by Laura-Lee Walker
Craigslist is a vibrant marketplace brimming with deals, but it also has a dark underbelly because it’s a cesspool of scammers wanting your money.
Some of the scams grossing the most money include rental and car buyer and seller scams.
One common rental scam involves con artists duplicating ads for properties and offering them for a lower price. There is usually an excuse why the individual is unable to show the property in person and offers to send photos instead. The prospective tenant is then asked to wire money for the rental.
A second rental scams involves the fraudster getting the would-be tenant to purchase a credit report. The individual thinks they are showing their suitability as a future tenant; however, there isn’t any property to rent and the scammer gets commission from the credit report site.
Another scam involves a “realtor service” company that requires a fee be paid to access listings of pre-foreclosure rentals or rent-to-own properties even though the company is not associated to the properties that are listed.
There are many different types of car buying and selling scams. One of the more common ones relates to fake funds where the con artist provides fraudulent checks or money orders. Once the car is handed over, the check bounces or turns out to be fraudulent.
Another common scam involves sending a car buyer to an online escrow service to do a “safe transaction”. In reality, the funds are sent to a fake escrow account and the seller walks away with the buyer’s money with no car exchanging hands.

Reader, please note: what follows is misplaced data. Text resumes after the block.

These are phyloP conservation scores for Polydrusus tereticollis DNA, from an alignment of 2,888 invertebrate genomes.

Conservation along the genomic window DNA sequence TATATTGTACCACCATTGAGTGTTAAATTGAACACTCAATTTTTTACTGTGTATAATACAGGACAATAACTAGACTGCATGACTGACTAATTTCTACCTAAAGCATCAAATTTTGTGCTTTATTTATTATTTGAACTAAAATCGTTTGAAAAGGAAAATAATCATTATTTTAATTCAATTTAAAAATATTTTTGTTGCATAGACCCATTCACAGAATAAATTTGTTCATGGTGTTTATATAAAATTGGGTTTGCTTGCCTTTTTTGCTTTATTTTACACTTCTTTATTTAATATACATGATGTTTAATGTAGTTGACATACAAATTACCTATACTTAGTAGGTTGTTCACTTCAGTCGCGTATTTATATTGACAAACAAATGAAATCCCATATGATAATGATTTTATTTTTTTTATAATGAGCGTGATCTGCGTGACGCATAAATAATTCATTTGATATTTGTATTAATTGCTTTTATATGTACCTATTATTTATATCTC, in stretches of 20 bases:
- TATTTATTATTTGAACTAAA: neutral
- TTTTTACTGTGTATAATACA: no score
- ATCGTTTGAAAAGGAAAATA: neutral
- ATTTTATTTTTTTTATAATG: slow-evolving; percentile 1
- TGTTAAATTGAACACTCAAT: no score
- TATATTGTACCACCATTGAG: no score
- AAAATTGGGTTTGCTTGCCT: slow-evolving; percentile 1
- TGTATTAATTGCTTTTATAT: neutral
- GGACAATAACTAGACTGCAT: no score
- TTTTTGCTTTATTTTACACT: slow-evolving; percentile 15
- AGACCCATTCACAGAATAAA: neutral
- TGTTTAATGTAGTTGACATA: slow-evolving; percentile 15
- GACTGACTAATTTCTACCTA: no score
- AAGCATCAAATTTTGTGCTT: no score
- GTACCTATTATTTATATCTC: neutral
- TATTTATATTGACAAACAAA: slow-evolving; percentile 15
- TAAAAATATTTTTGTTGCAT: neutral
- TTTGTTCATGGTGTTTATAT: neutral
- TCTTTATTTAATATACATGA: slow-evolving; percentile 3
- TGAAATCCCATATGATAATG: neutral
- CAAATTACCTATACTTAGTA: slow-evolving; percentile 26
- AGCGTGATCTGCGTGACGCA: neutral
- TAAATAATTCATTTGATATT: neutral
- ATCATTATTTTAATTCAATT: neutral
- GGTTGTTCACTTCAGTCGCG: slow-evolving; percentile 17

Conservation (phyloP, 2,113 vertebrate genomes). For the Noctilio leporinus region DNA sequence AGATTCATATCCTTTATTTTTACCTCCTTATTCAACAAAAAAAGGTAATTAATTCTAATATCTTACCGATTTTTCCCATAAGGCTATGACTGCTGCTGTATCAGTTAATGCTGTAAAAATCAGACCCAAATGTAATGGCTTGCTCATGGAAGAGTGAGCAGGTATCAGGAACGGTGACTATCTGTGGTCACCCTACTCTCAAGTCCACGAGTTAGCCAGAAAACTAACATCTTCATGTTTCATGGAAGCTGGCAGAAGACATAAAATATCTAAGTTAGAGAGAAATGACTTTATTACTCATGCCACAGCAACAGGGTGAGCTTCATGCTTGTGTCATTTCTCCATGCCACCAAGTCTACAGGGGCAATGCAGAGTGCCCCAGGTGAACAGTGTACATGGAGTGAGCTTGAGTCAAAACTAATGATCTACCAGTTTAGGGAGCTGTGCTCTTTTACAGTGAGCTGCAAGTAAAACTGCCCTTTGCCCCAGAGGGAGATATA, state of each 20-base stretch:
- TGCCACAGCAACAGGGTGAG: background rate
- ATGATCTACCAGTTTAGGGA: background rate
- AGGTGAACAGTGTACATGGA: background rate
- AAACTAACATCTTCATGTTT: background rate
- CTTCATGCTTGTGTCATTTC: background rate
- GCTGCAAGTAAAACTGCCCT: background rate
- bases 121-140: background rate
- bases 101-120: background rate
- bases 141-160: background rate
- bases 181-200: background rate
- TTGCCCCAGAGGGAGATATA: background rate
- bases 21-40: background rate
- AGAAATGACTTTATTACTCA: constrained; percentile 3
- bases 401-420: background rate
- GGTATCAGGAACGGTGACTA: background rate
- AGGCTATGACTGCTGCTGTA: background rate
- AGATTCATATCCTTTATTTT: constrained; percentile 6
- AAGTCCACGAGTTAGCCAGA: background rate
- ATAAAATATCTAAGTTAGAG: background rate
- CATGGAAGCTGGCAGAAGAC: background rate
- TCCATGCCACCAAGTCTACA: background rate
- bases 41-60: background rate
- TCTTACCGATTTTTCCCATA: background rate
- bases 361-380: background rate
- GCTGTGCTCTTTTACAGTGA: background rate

With the volume of scams that Craigslist is host to, it’s impossible to effectively police the website; however, the best defence against being scammed to your educate yourself.
Look for these common red flags to protect you against the vast majority of scams:
- Don’t rent or purchase a property without seeing it first. Watch for individuals that give you an excuse why they can’t show you a property, such as because they are doing missionary work outside the country. They may offer to send you photos instead and encourage you to drive by the property.
- Don’t offer payment to an individual that you have never seen in person. Don’t fall for sellers that offer to ship you a product. Meet the individual in person before parting with your money.
- Don’t wire money to anyone. For example, if someone states that the method of payment they require is via Western Union, you are about to be scammed.
- Don’t accept money order or checks (cashier/certified). Banks will cash fraudulent checks and hold you financially responsible.
- Never provided financial information or visit third-party sites. Users may require you to provide your bank account, credit card or PayPal account information either directly to them or via a third-party website.
- Don’t agree to background or credit checks until you meet the individuals in person. Scammers often get a cut from the credit company or walk away with your private information.
If you think that a Craigslist post is associated with a scam, contact Craigslist. You can also contact the Canadian Anti-Fraud Centre or, if someone you met, in person defrauds you, contact your local police department.
Laura-Lee is an open-source intelligence analyst at Kusic and Kusic Private Investigators. She specializes in litigation support, background checks, and online investigations.
Photo credit: FlickrPosted in: Counterfeiting, Crime, Fraud, Online Investigations, Privacy Issues